This content was created by the National Sleep Foundation
Find out how, when, and what we dream.
Have you ever woken up from a dream that was so vivid and lifelike that it actually seemed real? It's such a surreal experience that it may make you wonder: What exactly is a dream, anyway? Scientists have long tried to figure that out. The basic definition is that dreams are subconscious imaginings that contain sounds, images, and other sensations while you sleep. Below, find out the answers to other frequently asked questions.
When Do You Dream?
Dreams happen most often during REM (rapid eye moment) sleep, which is the deepest stage of sleep. This stage makes up about 20 to 25 percent of adult sleep and occurs in intervals that can last anywhere from a few minutes to 30 minutes. You cycle through REM sleep a number of times during the night, and if you happen to wake up in the morning during that stage of sleep, a dream may seem fresher in your mind.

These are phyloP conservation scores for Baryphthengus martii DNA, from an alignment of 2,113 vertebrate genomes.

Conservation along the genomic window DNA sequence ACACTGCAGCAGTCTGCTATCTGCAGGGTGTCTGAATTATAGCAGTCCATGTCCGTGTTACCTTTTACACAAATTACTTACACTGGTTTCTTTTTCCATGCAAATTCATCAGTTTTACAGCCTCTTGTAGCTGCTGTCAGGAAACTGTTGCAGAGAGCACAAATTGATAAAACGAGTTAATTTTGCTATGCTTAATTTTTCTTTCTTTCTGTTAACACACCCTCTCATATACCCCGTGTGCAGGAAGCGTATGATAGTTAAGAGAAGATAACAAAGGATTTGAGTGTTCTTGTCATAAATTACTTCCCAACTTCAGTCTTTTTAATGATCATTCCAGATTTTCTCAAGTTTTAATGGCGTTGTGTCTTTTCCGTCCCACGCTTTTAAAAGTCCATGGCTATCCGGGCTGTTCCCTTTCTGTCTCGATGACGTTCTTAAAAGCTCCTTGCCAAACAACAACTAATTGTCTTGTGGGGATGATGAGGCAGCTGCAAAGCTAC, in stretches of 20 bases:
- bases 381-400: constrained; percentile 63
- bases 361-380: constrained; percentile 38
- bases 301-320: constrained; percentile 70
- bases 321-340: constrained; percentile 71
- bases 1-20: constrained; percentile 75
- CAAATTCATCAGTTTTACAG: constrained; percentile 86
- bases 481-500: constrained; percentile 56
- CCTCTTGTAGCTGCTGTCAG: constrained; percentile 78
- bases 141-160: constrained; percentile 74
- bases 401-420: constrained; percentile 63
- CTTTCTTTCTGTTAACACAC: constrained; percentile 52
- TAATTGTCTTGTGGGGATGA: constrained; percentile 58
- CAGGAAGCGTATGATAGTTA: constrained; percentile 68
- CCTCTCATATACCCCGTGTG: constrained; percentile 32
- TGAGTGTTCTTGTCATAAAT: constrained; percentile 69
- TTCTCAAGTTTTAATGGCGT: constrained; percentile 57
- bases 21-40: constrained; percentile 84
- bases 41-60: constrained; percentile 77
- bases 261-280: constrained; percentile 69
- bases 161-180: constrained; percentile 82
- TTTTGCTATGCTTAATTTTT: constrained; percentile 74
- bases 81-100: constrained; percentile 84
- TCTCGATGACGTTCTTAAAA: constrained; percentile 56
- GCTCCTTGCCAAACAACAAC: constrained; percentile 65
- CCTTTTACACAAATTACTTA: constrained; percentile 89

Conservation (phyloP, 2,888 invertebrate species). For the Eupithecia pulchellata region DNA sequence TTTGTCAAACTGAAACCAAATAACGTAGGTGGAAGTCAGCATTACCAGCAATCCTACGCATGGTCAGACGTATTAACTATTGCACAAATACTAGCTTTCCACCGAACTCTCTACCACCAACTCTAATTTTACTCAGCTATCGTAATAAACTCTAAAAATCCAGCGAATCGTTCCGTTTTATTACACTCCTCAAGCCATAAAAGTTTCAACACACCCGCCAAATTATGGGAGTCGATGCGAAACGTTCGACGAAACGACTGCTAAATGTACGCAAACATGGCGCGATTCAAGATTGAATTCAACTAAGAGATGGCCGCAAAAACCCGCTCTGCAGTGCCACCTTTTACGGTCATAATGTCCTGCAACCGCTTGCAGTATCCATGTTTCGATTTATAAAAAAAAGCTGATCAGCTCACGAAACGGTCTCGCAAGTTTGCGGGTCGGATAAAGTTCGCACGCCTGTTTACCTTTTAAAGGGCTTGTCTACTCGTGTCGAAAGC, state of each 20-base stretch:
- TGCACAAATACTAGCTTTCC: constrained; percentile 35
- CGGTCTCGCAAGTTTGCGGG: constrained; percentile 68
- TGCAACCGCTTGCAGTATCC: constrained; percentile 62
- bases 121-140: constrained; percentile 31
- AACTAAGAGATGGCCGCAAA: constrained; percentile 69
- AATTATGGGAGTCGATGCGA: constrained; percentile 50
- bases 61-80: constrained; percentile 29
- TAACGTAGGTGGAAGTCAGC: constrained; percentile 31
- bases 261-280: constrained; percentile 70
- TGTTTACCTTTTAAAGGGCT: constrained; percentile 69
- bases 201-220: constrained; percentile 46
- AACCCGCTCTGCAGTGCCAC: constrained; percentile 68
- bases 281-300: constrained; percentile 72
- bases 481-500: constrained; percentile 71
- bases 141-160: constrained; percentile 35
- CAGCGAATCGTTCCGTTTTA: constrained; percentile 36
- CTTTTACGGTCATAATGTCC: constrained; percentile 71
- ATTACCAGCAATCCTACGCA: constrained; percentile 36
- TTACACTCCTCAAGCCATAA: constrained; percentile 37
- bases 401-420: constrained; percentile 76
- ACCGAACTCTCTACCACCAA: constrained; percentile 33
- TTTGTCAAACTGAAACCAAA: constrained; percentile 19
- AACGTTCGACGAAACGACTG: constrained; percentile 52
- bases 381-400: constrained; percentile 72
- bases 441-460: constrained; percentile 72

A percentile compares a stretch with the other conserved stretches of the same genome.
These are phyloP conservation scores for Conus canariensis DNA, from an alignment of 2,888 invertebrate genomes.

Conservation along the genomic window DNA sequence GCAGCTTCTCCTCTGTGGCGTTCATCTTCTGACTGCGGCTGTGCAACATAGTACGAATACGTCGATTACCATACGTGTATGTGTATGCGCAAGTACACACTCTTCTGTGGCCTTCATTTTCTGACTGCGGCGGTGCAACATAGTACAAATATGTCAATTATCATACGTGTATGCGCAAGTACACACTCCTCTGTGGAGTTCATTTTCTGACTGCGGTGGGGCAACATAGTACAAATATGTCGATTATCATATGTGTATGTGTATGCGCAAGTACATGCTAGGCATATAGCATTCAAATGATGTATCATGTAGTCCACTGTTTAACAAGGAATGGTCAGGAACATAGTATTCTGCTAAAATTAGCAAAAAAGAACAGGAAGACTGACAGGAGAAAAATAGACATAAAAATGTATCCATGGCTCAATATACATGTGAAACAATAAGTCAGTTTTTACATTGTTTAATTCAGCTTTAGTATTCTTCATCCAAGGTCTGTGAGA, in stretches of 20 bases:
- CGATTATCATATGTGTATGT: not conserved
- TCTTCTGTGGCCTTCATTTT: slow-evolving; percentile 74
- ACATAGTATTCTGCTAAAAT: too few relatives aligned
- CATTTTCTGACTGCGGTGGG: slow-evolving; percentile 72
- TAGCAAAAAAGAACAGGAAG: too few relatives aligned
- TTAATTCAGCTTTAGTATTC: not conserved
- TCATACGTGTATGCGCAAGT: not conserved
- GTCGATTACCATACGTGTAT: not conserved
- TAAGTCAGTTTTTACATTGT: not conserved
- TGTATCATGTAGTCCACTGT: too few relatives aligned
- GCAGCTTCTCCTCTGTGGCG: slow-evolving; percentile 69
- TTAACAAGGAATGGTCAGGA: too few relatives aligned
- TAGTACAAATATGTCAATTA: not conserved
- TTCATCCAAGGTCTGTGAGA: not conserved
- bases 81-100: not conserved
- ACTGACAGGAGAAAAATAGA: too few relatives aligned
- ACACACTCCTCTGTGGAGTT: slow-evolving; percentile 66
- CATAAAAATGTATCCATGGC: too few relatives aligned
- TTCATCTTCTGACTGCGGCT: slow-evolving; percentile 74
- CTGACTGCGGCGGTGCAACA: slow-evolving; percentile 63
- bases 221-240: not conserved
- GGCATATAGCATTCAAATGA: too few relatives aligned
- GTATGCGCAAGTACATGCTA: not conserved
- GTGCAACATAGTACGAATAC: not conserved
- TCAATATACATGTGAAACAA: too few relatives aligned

What Do You Dream?
Dreams can be about, well, anything at all. They can be magical and exhilarating, totally strange, or even horrifying (those could be called bad dreams, nightmares or night terrors). Dreams could include the most obvious individuals in your life—such as family members, friends, and pets—as well as people you've never seen before. They might take place in a familiar setting, like the office where you work. Or the setting might be a faraway location, such as the moon, or a fictional place, such as a main character's home on a television show.